1H.B. 56 (Lavender) – Handguns: would, among many other things, authorize a concealed handgun license holder to openly carry a handgun.
1S.B. 34 (Campbell) – Concealed Handguns: would authorize a concealed handgun license holder to carry a concealed handgun: (1) in a polling place, an amusement park, on the premises of a racetrack, a hospital, church, synagogue, or other established place of religious worship; and (2) at a meeting of a governmental body if the license holder has not received effective notice that carrying at the meeting is prohibited.
1S.B. 35 (Carona) – Concealed Handguns: would authorize certain prosecutors who hold a concealed handgun license to carry essentially anywhere.
1S.B. 27 (Huffman) – Controlled Substances: would designate certain additional synthetic cannabinoids as controlled substances and controlled substance analogues under the Texas Controlled Substances Act.
1S.B. 28 (Huffman) – Controlled Substances: would add certain substances to Penalty Groups 1-A and 2 of the Texas Controlled Substances Act.
1S.B. 40 (Nichols) – Commercial Driver’s Licenses: this bill is identical to H.B. 45 by Pickett, above.
1S.B. 41 (West) – Firearms: provides, among other things, that a person commits an offense if he purchases or attempts to purchase a firearm with intent to deliver the firearm to a person knowing that the person to whom the firearm is to be delivered intends to possess the firearm unlawfully or to use the firearm unlawfully or in the commission of an unlawful act.
1H.B. 50 (Callegari) – Desalination: would: (1) require the Texas Commission on Environmental Quality to adopt rules to allow water treated by a desalination facility to be used as public drinking water and ensure that the water treated by a desalination facility meets all state and federal law requirements; and (2) establish the Texas Center for Innovative Desalination Technology as a partnership between the University of Houston, The University of Texas at Brownsville, and the University of Texas at El Paso.
1H.B. 23 (Pickett) – Transportation Funding: would: (1) authorize the Texas Department of Transportation to require a person, including a governmental or private entity, to obtain a permit and pay a fee as a condition of using any part of a state highway right-of-way for the construction, maintenance, or operation of a utility facility; but (2) provide that the department may not require the payment of a fee from a city.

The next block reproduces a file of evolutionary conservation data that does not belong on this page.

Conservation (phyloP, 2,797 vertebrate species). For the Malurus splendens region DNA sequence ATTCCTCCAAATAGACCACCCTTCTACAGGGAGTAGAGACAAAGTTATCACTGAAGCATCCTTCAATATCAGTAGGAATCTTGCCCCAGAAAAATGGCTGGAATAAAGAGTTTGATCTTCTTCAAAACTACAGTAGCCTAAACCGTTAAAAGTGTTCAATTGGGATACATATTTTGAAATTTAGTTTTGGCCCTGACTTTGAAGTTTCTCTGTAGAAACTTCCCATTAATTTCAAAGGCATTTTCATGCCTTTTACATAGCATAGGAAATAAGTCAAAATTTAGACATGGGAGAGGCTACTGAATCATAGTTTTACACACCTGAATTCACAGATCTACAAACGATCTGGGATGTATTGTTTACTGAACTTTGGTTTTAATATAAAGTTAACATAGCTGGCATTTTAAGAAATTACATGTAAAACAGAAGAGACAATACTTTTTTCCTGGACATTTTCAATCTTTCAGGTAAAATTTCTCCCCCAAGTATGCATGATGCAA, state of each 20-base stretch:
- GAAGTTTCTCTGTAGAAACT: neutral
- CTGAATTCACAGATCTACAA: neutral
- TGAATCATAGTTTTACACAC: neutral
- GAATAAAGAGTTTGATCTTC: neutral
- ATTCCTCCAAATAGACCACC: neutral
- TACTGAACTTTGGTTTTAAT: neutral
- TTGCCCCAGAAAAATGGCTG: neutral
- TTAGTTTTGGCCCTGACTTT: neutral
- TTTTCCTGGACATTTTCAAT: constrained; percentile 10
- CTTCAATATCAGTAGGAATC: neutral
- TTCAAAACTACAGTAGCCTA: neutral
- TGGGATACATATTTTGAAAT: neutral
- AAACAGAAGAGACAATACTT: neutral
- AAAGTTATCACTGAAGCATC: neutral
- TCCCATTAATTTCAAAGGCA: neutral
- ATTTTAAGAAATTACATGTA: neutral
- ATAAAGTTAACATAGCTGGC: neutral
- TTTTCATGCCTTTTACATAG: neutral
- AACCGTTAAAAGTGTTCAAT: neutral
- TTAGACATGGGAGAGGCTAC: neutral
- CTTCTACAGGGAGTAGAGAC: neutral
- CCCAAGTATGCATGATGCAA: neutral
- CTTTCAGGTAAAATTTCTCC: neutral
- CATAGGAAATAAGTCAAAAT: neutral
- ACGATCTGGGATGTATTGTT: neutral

1H.B. 28 (Harper-Brown) – Transportation Funding: would authorize the Texas Department of Transportation to enter into “availability payment agreements” for the design, development, financing, construction, maintenance, or operation of a highway project. (Note: An availability payment contract is a form of public/private partnership under which a governmental entity makes fixed payments to a private contractor that is responsible for the design, construction, long term maintenance, and financing of the project.)
1H.B. 35 (Phillips) – Transportation Funding: would end the diversion of gas tax revenues that currently fund the Texas Department of Public Safety and require that those funds be deposited into the state highway fund.
1H.B. 41 (Pickett) – Transportation Funding: would end the diversion of gas tax revenues that currently fund the available school fund and require that those funds be used mainly for transportation funding.
1H.B. 52 (Harper-Brown) – Transportation Funding: would end the diversion of gas tax revenues that currently fund the available school fund.
1H.B. 62 (Flynn) – Slow Moving Vehicles: would provide that a “slow moving vehicle (a motor vehicle designed to operate at a maximum speed of 25 miles per hour or less) may drive on an improved road shoulder.
1H.B. 65 (Frank) – Transportation Funding: would provide that, beginning in increments in 2015 and completed in 2018, the net revenue derived from the state sales tax imposed on the sale of a motor vehicle sold in this state shall be deposited to the credit of the state highway fund.
1H.J.R. 16 (Pickett) – Transportation Funding: would amend the Texas Constitution to provide that certain amounts of the state’s gas tax and oil and gas revenues be used for transportation purposes.
1H.J.R. 17 (Harper-Brown) – Transportation Funding: would amend the Texas Constitution to end the diversion of gas tax revenues that currently fund the available school fund.
1S.B. 33 (Lucio) – Transportation Funding: would provide that the sales tax imposed on automotive accessories (e.g., aftermarket modifications and electronics, cleaning products, floor mats, air fresheners, paint, and window tinting) shall be deposited into the state highway fund.
1S.J.R. 5 (Lucio) – Transportation Funding: would amend the Texas Constitution to provide that the sales tax imposed on automotive accessories shall be deposited into the state highway fund.